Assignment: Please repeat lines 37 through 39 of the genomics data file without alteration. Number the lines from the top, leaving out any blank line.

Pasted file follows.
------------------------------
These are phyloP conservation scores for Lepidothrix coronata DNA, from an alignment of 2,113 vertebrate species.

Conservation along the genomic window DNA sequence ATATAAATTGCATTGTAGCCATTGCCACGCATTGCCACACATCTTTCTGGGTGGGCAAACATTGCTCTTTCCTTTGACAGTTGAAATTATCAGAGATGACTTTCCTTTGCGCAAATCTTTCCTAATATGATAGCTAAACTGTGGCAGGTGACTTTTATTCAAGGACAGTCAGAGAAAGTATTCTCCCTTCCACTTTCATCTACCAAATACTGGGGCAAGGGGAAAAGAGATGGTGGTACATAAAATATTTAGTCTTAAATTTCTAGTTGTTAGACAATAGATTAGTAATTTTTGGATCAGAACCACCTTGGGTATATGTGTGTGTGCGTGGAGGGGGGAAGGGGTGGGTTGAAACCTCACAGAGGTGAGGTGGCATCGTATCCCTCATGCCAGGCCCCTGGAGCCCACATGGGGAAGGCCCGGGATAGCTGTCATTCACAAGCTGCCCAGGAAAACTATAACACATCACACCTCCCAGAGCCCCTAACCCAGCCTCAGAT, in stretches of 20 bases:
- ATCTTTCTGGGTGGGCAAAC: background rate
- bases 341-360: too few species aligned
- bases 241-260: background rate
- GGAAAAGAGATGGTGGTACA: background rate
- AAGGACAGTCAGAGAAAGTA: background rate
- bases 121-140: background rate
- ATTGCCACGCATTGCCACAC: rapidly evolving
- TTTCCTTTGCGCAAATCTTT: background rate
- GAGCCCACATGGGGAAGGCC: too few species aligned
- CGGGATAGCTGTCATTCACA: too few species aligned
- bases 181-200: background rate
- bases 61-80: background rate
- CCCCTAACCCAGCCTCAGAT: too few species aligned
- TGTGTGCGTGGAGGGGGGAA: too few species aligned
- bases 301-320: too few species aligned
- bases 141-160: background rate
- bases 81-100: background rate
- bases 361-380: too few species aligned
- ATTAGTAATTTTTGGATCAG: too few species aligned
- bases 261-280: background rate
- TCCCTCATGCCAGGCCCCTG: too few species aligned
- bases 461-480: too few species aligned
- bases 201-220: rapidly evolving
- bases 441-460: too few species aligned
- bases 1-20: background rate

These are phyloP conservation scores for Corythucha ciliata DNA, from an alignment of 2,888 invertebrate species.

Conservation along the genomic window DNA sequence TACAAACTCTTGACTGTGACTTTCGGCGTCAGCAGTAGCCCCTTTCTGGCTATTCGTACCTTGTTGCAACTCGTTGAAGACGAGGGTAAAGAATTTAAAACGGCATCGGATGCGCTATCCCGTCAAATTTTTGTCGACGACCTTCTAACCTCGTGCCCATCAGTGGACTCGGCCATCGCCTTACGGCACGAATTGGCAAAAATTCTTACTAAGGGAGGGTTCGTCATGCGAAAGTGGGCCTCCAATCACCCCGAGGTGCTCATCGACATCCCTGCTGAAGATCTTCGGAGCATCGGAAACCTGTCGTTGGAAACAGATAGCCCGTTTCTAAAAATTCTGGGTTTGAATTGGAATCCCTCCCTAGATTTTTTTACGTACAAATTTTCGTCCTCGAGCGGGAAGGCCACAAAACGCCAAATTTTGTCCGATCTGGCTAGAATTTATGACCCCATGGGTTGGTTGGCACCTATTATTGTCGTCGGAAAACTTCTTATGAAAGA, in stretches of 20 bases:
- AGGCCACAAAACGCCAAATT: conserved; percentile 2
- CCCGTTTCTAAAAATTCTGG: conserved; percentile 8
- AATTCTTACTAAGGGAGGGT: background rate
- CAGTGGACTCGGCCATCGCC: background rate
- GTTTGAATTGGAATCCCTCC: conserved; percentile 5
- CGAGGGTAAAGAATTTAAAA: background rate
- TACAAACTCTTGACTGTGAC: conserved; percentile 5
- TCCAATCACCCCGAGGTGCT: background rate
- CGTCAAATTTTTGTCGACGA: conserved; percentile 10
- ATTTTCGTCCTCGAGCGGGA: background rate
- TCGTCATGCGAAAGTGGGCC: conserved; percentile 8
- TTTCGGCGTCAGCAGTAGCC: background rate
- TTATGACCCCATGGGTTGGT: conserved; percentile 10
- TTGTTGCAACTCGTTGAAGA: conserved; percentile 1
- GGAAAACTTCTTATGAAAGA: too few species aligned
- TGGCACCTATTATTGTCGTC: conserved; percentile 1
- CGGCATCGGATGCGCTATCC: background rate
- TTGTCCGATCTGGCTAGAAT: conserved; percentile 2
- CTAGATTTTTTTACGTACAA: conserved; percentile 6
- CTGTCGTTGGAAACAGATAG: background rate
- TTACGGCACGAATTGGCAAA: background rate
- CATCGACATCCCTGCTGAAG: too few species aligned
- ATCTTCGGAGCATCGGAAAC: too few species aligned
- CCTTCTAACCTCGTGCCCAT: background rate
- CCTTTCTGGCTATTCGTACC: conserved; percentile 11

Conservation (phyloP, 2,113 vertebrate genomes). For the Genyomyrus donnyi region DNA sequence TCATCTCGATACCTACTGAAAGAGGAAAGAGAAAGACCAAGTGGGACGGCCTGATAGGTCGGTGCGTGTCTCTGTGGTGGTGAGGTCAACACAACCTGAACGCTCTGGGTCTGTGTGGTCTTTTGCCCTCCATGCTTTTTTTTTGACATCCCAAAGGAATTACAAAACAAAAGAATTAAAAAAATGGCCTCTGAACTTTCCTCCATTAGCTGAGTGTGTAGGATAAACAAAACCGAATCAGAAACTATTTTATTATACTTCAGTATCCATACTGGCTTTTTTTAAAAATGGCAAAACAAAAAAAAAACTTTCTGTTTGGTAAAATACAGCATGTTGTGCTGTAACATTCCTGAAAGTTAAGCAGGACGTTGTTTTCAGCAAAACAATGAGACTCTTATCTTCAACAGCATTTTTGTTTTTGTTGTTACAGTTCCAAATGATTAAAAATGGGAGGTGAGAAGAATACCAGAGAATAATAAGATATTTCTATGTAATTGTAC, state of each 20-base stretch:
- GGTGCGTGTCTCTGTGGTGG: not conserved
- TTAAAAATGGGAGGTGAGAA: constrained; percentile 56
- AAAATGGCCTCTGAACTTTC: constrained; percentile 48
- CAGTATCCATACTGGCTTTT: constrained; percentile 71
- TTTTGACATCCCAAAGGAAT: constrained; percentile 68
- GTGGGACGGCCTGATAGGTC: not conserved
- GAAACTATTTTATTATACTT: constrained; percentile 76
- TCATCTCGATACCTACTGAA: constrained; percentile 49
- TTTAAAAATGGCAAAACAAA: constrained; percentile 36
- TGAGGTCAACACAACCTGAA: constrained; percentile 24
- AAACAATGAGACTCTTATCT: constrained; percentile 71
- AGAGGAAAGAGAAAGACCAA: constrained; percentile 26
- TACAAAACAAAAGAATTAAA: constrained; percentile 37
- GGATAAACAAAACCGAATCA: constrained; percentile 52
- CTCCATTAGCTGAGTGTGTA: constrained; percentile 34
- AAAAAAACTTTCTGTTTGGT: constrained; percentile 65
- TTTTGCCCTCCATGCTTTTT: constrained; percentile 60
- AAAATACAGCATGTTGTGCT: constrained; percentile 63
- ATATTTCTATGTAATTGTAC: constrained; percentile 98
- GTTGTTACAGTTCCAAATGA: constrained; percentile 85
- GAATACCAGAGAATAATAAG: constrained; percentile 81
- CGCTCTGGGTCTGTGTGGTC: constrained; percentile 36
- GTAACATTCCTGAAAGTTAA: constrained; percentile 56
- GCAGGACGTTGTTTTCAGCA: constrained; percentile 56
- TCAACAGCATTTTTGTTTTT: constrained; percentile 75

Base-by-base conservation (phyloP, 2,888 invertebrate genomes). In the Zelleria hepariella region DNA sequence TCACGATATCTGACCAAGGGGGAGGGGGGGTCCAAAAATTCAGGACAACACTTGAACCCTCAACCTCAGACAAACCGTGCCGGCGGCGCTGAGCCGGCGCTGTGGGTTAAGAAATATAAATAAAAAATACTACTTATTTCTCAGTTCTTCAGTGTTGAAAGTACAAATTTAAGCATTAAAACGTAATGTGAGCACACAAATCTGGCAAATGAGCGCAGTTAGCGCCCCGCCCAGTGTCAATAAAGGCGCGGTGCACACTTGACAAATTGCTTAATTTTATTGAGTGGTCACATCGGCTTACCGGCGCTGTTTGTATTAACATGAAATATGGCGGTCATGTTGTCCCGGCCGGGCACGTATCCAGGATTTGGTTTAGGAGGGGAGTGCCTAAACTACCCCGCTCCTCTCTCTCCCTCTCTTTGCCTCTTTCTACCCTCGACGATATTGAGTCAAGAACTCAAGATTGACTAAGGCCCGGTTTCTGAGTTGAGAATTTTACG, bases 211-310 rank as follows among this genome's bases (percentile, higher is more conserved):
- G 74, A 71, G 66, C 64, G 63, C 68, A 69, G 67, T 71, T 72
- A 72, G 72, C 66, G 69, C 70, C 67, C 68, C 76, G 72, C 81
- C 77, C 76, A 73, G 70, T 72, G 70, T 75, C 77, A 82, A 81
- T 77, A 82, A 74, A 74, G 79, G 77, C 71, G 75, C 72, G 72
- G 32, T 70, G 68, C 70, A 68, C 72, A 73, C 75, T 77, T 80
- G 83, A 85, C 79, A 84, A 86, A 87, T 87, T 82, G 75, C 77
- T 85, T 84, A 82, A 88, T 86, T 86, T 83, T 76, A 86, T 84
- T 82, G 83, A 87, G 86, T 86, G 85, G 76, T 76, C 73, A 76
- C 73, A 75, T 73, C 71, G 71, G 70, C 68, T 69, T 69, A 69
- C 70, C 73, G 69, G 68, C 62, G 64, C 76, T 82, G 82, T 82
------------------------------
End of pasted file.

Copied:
- TCCAATCACCCCGAGGTGCT: background rate
- CGTCAAATTTTTGTCGACGA: conserved; percentile 10
- ATTTTCGTCCTCGAGCGGGA: background rate